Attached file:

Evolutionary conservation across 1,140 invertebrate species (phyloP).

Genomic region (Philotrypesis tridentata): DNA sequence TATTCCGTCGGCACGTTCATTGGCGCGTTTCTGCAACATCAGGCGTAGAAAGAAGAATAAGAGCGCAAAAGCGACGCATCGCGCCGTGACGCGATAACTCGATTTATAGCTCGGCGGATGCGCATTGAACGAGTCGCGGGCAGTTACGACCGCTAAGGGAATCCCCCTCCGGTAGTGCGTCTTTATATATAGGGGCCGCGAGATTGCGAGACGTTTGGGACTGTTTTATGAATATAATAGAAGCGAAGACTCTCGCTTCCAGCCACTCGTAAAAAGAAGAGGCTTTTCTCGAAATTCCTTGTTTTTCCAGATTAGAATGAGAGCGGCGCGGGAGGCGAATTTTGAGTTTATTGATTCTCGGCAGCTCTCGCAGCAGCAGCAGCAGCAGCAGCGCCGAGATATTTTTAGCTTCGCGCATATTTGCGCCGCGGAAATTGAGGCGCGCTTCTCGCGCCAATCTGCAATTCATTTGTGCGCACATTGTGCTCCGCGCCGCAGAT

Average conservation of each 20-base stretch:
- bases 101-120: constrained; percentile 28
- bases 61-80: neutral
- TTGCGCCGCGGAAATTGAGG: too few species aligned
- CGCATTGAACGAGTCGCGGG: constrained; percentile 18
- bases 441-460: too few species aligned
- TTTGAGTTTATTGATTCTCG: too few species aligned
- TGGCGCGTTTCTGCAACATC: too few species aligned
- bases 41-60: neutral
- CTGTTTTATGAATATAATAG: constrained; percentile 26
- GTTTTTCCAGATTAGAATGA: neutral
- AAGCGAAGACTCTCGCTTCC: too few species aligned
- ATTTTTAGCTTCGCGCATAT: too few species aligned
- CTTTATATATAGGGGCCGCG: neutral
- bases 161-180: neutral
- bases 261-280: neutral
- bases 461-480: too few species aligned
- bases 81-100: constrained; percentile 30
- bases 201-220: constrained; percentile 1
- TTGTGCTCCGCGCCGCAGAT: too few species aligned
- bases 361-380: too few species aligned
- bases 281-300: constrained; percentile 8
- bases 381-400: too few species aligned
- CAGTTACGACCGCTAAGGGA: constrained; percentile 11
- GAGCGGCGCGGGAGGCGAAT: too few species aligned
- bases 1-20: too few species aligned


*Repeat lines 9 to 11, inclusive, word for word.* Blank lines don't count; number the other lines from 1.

- TTTGAGTTTATTGATTCTCG: too few species aligned
- TGGCGCGTTTCTGCAACATC: too few species aligned
- bases 41-60: neutral